What the U.S. Military Fears Most: A Massive Space War
Space is becoming more congested, contested and competitive. Since the Soviet Union put the first satellite, Sputnik I, into space in 1957, no nation has deliberately destroyed another's satellite in orbit. But there is a growing possibility that battles may soon be waged in space.
Although the militarization of space started long ago, a number of technological developments and tests over the past decade show that the race toward its weaponization is accelerating. Driven by Washington's dominance of and strategic dependence on space, U.S. rivals are working to develop and deploy anti-satellite weapons (widely known as ASATs). The technology, which began to be developed during the Cold War, has become an area of intense competition for the world's most capable militaries over the past decade.
For the United States, being the leader in military space technologies provides immense advantages. At the same time, its outsized reliance on those technologies entails risks. The current unequal dependence on space, the United States fears, could give adversaries incentive to attack its infrastructure in orbit. Washington is therefore pushing to bolster its capabilities and is preparing for the possibility that a future conflict could escalate into space. As the militarized space race continues, the United States will stay focused on deterrence. A war in space would be devastating to all, and preventing it, rather than finding ways to fight it, will likely remain the goal.
An Unequal Dependence:
Washington's dependence on space infrastructure reflects the United States' dominance in space. The tyranny of time and distance inherently hinders the United States' ability to deploy its military across the globe. But the space domain effectively helps the country to overcome the limitations, allowing for enhanced force projection. As a result, the U.S. military relies heavily on its orbital assets for navigation, intelligence collection, precision targeting, communication, early warning and several other crucial activities.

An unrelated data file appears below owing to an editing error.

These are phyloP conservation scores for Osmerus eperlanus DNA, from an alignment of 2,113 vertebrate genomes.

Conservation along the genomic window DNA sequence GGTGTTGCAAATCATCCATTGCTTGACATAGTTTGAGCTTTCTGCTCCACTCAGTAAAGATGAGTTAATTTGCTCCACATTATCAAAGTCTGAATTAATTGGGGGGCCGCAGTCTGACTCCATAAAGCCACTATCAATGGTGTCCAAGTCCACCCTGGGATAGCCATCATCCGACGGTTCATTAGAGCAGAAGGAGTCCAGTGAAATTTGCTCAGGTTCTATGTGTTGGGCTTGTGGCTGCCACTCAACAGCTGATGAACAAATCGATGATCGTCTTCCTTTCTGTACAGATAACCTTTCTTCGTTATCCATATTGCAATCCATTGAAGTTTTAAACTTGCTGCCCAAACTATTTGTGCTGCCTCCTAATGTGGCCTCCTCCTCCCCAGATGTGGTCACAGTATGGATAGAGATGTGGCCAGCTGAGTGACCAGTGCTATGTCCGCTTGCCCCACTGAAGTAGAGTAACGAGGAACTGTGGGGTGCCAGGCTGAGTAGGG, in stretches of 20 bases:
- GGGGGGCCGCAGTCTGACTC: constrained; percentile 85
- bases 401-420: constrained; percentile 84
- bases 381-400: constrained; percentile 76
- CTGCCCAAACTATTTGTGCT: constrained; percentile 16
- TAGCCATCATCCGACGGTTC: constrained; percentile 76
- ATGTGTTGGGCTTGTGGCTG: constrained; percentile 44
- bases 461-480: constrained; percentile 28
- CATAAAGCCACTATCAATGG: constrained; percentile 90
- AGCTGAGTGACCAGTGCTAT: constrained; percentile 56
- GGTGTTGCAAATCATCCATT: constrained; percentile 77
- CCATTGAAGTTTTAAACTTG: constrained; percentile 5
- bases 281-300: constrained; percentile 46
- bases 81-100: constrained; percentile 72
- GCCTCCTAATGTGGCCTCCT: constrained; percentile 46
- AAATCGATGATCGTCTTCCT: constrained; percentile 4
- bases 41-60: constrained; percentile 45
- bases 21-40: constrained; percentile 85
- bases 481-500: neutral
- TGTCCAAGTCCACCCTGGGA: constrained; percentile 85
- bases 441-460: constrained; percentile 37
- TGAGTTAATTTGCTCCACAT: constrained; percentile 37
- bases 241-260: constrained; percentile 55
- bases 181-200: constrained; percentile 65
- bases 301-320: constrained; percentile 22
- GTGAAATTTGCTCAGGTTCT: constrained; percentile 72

The great advantages that space assets afford the United States have not gone unnoticed by its potential rivals. Though China and Russia, for instance, also rely on space, they are less dependent on their space assets than the United States is. First, neither nation has as much in orbit. In addition, because both put greater focus on their immediate geographic regions, they can use more conventional tools to achieve their objectives. For instance, Beijing, by virtue of geographic proximity, could rely on its ground-based radars and sensors in a conflict in the Taiwan Strait. The United States, on the other hand, would have to lean on its satellites to support a response in the same area.
Despite the United States' superior ability to strike at enemy space constellations — groups of similar kinds of satellites — competitors may determine that the resulting loss of space access would be worthwhile if they could severely degrade U.S. space access. And while the United States is the most proficient nation in space-based warfare, there are limits to its abilities. Satellites in orbit follow predictable movements, have restricted maneuverability and are difficult to defend from an attack.
There is little doubt that a full kinetic strike on U.S. satellites, which would inflict physical damage, would invite a devastating response. But tactics designed to degrade the satellites' abilities, rather than to destroy their hardware, could be deemed less escalatory and therefore perhaps worth the risk. These include jamming signals, hacking operational software and dazzling (temporarily blinding) or permanently disabling sensors. Calculating the risk of nonkinetic strikes, which would create little physical damage and could even be reversed, a potential foe would take into account the United States' hesitance to escalate a conflict in space, given its heavy dependence on orbital technology.
If the United States wants to preserve its primacy in the face of increasing threats to its strength in space, Washington will need to invest in strategies to deter attacks on its orbital assets. The first step in strengthening space deterrence is to ensure proper attribution: The United States cannot hold its enemies accountable for attacks if it does not know who initiated them. But the vastness of space, along with the difficulty of obtaining physical evidence from attacked satellites, can make responsibility hard to prove.
To that end, the United States is investing in a second-generation surveillance system, known as Space Fence, to track satellites and orbital debris. Slated to begin operating in 2018, Space Fence uses ground-based radars that give it 10 times the detection capability of its predecessor, the Air Force Space Surveillance System. In addition, the United States has been working with a classified satellite defense technology called the Self-Awareness Space Situational Awareness system, which reportedly will be able to pinpoint the source of a laser fired at a satellite.